During my ten-day stay in Shanghai, we ate street food. But we also shopped at Carre Four, a French-based mega grocery store in Pudong. From a distance, the shelves seem familiar. Close up, the cultural differences become apparent. The variety of food is mindboggling, the labels are in Chinese, the clerks do not speak English, and often the food is live.
...including live eels
...and live turtles. Poor dears. In the meat section one can hear the steady chop chop chop of meat cleavers separating fresh beef from bone.
A sampling of noodles and rice. One container that fed five adults and two children cost the equivalent of U.S. $1.50.
Take away food. This is a Chinese "salad bar". You pick out the ingredients and ladle them onto a tray. Then you visit a clerk, who mixes your choices to your specification with oils, sauces, spices, and other condiments. This section is packed with well-to-do Chinese on Saturdays and Sundays.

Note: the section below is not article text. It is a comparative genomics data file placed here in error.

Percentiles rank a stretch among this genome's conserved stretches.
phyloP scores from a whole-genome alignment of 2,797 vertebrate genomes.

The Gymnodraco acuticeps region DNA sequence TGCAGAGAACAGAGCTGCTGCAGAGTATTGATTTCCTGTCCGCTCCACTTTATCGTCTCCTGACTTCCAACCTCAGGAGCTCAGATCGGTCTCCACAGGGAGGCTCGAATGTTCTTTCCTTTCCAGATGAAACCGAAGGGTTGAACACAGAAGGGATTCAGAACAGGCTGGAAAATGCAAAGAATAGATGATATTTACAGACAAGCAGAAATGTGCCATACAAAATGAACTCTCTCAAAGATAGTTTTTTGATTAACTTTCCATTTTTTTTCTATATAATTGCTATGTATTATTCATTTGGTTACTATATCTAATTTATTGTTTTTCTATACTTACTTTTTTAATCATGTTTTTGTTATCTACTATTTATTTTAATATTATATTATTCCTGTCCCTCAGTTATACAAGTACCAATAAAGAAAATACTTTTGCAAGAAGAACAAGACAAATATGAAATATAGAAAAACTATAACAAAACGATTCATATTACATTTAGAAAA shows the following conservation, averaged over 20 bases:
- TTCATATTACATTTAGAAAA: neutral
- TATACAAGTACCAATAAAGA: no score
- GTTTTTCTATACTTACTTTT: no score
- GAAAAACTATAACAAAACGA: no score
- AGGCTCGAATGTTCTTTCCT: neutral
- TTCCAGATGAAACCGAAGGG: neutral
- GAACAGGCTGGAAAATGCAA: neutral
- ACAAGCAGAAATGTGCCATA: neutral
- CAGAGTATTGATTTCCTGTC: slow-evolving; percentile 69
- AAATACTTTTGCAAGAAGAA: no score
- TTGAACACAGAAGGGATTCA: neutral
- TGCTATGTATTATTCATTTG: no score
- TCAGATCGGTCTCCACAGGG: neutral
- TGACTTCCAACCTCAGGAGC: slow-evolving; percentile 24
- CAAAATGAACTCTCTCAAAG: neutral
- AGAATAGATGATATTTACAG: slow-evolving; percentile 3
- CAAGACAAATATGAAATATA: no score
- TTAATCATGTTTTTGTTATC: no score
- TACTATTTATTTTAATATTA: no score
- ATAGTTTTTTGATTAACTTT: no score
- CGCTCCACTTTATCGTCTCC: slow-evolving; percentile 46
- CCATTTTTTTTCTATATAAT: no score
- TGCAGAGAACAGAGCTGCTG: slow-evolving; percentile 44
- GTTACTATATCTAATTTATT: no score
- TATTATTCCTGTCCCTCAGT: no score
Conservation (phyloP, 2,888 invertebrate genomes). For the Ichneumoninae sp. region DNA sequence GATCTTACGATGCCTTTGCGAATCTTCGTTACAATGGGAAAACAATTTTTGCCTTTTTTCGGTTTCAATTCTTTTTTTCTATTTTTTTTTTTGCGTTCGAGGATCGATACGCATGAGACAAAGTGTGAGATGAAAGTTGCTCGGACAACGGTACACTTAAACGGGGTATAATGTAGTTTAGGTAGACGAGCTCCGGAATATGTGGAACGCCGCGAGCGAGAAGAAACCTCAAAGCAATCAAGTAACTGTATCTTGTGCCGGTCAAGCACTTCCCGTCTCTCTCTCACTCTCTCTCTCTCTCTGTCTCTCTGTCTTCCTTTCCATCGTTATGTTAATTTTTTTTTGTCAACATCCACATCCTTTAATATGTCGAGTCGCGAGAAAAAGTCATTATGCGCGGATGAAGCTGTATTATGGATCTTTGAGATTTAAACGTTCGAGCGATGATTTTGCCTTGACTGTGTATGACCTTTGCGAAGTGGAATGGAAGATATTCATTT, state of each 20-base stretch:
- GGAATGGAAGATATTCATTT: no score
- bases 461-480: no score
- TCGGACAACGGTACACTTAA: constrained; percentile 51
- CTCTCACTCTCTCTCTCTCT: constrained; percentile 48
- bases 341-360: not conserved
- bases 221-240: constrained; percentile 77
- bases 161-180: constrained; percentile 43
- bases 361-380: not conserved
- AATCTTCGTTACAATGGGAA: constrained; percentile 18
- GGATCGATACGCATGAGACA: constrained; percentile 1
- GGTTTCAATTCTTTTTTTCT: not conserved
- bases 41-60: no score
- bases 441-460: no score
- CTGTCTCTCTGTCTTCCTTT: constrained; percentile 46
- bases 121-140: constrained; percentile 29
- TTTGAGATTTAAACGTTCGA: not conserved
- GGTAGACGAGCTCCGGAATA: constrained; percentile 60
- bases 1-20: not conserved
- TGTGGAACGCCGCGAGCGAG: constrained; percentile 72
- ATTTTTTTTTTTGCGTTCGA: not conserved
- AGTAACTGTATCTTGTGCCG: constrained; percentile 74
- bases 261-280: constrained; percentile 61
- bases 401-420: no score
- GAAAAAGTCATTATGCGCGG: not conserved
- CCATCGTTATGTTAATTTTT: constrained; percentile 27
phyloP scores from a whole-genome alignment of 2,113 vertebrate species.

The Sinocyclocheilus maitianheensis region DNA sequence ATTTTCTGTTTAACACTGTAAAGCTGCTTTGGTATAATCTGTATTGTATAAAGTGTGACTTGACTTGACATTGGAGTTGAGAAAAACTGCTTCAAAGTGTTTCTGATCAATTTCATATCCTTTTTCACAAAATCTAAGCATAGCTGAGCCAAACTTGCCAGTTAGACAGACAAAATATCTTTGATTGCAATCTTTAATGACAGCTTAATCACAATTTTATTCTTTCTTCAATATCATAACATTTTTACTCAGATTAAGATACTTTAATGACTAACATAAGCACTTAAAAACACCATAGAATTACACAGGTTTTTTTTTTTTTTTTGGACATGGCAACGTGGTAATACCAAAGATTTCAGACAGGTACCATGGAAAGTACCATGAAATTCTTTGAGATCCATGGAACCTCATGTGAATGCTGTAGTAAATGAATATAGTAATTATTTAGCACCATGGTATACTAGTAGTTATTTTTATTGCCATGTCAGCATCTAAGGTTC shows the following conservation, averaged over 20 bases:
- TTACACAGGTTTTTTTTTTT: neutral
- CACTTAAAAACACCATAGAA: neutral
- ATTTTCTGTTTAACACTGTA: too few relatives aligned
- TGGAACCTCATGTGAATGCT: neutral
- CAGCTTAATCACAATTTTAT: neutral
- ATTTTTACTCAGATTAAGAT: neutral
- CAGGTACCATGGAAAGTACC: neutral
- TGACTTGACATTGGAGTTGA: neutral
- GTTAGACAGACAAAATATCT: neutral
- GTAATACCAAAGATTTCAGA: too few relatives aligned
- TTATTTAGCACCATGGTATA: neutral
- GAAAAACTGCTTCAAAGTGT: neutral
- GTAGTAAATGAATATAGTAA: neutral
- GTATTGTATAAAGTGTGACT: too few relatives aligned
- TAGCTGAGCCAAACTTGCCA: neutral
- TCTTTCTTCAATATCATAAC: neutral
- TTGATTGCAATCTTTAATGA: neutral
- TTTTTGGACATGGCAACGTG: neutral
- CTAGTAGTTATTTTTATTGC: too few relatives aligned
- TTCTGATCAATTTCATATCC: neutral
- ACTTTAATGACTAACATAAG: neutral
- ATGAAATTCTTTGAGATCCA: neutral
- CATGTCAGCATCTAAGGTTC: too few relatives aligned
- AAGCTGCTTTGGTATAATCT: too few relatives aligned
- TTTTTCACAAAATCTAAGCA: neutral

More choices from the "salad bar."
Chewing gum aisle. The candy and chips aisles are even more extensive.
A variety of meat- or vegetable-filled dumplings, all freshly made.
And enormous amounts of fresh and dried fruit and vegetables. People are standing in line (if you look closely) for fresh eggs, which had just arrived that morning.
Prices were amazingly different from what I expected. California wines were more expensive than French wines, and Great Wall wines cost only $3/bottle.
Chocolate chips were prohibitive at $8/bag, but kroepoek (shrimp wafers common to the Philippines or Indonesia) cost only 30 cents per bag of approximately 60 precooked chips. I found American foods in the imports aisle, and spicy condiments, such as sambal, for 1/10 the price I am accustomed to paying.